Brian Killigrew - Inner Light
Brian Killigrew - Photographs

May 2012

I am pleased to announce a major exhibit of a project that has been in the making for seven years.

My photographs of The Durango and Silverton Narrow Gauge Railroad will premier at The Open Shutter Gallery in Durango Colorado, on July 27th. The show will run through September 19th, and will feature approximately 50 black and white images.

The work will show a behind-the scenes view of a working, steam railroad. Being so closely involved with the railroad has been one of the greatest experiences of my life. I hope the feeling and passion that I have for the railroad will come through in this exhibit.

The Open Shutter Gallery is located at: 735 Main Avenue, Durango, Colorado. The gallery can be reached at:, and at 970 382 8355.

The Durango and Silverton Narrow Gauge Railroad can be reached at:, and at 970 247 2733.

December 2011

I will be announcing a big photographic project I am working on in early 2012. I hope the New Year brings all my viewers much happiness.

February, 2004

I am pleased to announce that I am having a one-person show starting in February, at the historic Cedar Tavern, in the heart of Greenwich Village.

Thanks to everyone who made my one-person in February at the historic Cedar Tavern such a success. The exhibit included approximately 20 images made from my various photographic travels from Iceland to California, spanning over fifteen years.

The Cedar Tavern
82 University Place
New York, NY 10003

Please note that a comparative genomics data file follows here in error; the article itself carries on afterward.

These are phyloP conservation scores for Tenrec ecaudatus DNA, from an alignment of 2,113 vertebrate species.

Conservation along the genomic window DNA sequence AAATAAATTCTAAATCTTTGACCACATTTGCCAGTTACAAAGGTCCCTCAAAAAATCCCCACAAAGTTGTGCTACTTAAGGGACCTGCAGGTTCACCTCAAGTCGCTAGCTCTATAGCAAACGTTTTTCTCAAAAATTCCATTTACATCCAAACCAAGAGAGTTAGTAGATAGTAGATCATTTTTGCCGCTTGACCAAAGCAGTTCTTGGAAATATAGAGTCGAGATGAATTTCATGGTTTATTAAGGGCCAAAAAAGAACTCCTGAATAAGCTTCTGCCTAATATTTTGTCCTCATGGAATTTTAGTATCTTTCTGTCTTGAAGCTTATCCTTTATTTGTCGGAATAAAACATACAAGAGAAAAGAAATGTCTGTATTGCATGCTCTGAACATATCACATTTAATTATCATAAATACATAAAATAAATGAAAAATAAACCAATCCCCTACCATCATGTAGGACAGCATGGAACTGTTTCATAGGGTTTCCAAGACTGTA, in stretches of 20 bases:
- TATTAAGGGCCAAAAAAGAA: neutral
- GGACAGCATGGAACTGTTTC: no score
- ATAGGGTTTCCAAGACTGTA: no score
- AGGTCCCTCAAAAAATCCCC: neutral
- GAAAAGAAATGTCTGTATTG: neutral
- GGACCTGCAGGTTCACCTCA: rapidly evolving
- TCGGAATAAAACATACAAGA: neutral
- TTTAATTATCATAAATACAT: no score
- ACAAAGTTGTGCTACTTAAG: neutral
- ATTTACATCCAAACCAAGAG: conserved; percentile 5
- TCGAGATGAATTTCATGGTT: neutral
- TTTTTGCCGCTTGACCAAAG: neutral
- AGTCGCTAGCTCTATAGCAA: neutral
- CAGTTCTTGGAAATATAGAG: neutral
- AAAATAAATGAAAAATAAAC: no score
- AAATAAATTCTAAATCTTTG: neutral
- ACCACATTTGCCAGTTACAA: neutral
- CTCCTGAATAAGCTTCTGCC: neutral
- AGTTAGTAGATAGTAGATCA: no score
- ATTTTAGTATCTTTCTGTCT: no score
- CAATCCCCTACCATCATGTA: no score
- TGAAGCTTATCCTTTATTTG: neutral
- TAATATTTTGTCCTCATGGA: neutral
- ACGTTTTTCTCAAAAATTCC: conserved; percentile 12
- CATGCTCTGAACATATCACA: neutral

Opening Reception : Sunday February 22, 2004. 1-4 PM. Exhibit was through April 2, 2004.

Gallery Hours: Mon-Sat., 6 PM-Midnight, or by appointment.

Info: Doug Parry 718 486 7197

Oliver Gagliani

November, 2002

It is with deepest regret that I write these words. On the morning of November 20, my dear friend and mentor, Oliver Gagliani, passed away. He was 85-years-old.

Oliver had been sick for some time. I am having an interview with Oliver published in the January issue of Photovision magazine, and I regret that Oliver did not live long enough to see it, but an interesting thing happened. Knowing that Oliver was very ill, the editor, Steve Anchell, sent me a copy of the cover to show Oliver. Oliver saw his cover on Photovision magazine yesterday, a few hours before he died.

Oliver was a pioneer in the photography world. He would develop his black and white negatives for as short a time as one minute, to as long as 36 hours. He had a unique vision, and had a rare gift for showing the essence of the things he photographed. He also photographed in color in the early 1950s, something that, at the time, was rare on the West Coast

Oliver's images are among the greatest ever done in photography. Not as well-known as other artist's in his field, Oliver's first priority was making new work, not on having exhibits.

When I asked Oliver why art is important, he said, "Because it's the only thing that teaches you how to feel. Without that, you haven't got anything."

Oliver's feeling was in his work.